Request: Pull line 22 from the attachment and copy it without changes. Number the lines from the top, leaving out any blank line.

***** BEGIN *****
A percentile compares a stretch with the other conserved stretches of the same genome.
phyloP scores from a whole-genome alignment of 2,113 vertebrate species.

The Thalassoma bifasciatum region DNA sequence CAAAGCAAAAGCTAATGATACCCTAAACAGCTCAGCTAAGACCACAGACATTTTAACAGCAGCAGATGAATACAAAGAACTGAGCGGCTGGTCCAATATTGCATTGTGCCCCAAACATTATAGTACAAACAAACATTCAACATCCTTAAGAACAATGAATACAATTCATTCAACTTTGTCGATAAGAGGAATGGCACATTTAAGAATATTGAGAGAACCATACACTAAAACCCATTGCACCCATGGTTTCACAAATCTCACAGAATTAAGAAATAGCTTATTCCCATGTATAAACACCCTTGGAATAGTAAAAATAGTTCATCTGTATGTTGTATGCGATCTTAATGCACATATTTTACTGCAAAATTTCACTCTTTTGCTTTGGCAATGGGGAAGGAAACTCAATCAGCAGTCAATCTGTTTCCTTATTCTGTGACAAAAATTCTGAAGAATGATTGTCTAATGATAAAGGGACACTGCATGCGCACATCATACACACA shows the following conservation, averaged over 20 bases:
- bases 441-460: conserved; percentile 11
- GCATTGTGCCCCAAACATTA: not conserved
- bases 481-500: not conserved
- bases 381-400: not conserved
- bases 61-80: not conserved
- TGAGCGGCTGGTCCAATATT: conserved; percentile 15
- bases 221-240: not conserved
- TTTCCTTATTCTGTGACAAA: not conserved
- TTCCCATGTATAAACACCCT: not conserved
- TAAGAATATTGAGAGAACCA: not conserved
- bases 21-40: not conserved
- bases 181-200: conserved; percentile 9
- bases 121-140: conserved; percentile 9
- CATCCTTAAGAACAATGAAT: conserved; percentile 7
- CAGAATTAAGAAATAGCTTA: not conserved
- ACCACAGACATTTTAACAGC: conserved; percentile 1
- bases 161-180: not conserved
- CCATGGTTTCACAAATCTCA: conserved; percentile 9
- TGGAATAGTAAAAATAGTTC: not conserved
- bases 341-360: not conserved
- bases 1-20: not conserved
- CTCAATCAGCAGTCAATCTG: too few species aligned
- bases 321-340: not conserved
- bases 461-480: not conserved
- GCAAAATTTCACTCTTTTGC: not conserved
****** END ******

- TGGAATAGTAAAAATAGTTC: not conserved